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4-min read

Government Order or Usage Policy: Understanding Twitter's Suspension of OSINT Reporters

Twitter states that the suspensions have come in light of violating spam and multi-account guidelines, but arguments still persist on what initiated the OSINT crackdown.

Shouvik Das | News18.com@distantvicinity

Updated:June 19, 2019, 9:58 PM IST
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Government Order or Usage Policy: Understanding Twitter's Suspension of OSINT Reporters
Twitter states that the suspensions have come in light of violating spam and multi-account guidelines, but arguments still persist on what initiated the OSINT crackdown. (Representative image)
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On June 16, it came to light that Twitter was suspending open source intelligence (OSINT) reporters, who use information available on open source websites to track various developments that include military and geopolitical movements. The suspensions were issued with no apparent warning or prior notification of any kind. Soon, a screenshot of email, received by ELINTNews, one of the OSINT reporters that was suspended, revealed that the move was made because Twitter received correspondence that his content was “in violation of Indian law”.

News18 reached out independently to Twitter, with queries on the nature of correspondence that they received, and exactly what nature of violation did the suspended accounts enforce. Responding to this, a Twitter spokesperson said, “We do not comment on individual accounts for privacy and security reasons. Our policies prohibit running multiple accounts and engaging in spammy behaviour.”

The accounts that have/had been suspended over the past three days include ELINTNews, IntelCrab, PakistanIntell, KashmirIntel, and BeepDelete, all of who belong to the open source intelligence community. NatSecJeff, who also received a similar legal notice from Twitter, was not served with a suspension, after he deleted specific India-related tweets that were flagged by Twitter. While ELINTNews and IntelCrab's accounts are operational again, others still remain suspended, and there is no clarity so far on the extent to which these accounts have violated Twitter’s content policy, and whether they have actually breached any safety protocol of any sort.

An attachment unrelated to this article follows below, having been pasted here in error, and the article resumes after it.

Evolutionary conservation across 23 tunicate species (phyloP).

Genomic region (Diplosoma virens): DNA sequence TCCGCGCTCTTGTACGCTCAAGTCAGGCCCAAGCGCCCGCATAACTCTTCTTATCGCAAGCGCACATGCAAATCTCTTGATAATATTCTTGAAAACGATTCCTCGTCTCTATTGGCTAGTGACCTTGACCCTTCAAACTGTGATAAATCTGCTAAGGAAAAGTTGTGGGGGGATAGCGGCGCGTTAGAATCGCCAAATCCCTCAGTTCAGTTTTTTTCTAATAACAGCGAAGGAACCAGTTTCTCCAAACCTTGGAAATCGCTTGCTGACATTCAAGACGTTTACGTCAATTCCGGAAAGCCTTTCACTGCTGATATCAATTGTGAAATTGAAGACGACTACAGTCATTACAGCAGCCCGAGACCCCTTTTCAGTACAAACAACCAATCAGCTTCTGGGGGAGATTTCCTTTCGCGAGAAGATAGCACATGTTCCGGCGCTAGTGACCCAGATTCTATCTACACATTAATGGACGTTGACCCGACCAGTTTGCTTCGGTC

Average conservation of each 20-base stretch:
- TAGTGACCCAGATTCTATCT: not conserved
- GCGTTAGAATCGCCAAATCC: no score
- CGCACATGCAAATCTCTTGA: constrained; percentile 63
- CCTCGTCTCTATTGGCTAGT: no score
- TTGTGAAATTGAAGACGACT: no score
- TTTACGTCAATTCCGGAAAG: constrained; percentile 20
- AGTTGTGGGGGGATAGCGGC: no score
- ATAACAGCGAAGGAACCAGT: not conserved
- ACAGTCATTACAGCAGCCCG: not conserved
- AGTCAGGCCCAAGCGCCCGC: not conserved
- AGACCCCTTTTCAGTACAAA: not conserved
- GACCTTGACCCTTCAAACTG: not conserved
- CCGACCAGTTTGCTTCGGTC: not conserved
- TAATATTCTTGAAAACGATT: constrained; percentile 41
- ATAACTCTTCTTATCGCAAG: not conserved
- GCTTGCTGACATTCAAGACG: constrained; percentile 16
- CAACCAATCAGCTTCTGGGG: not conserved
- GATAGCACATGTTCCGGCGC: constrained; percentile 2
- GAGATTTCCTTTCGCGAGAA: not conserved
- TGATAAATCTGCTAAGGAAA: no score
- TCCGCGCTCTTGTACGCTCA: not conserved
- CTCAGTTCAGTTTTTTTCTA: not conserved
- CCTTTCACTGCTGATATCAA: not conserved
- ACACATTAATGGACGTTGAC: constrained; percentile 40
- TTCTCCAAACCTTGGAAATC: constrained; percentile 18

All of these suspensions appear to have been served based on a similar legal order that Twitter received, pertaining to tweets that they made regarding Indian military airspace activity. This sparked off speculations among the OSINT reporters that the Indian government may have instructed the suspension of these accounts, for reasons related to national defence and security in light of the heightened tensions between India and Pakistan in February 2019. Revealing military aircraft positions during sensitive times may introduce a higher scale of risk, and introduce questions regarding the authenticity of information.

Last month, the Deccan Chronicle reported an investigation by the Hyderabad, India-based GreatGameIndia, which stated that each or most of these accounts, which report using OSINT, are actually spreading “fake news” and are operated by “retired Pakistani officers”. This report, which has so far not been validated, brought to light an issue that was recently reported by ThePrint, which stated that OSINT accounts happened to have reported the whereabouts of multiple Indian military aircrafts during the surgical strike by India in Balakot, Pakistan, in the aftermath of the February 2019 terrorist attack in Pulwama, India.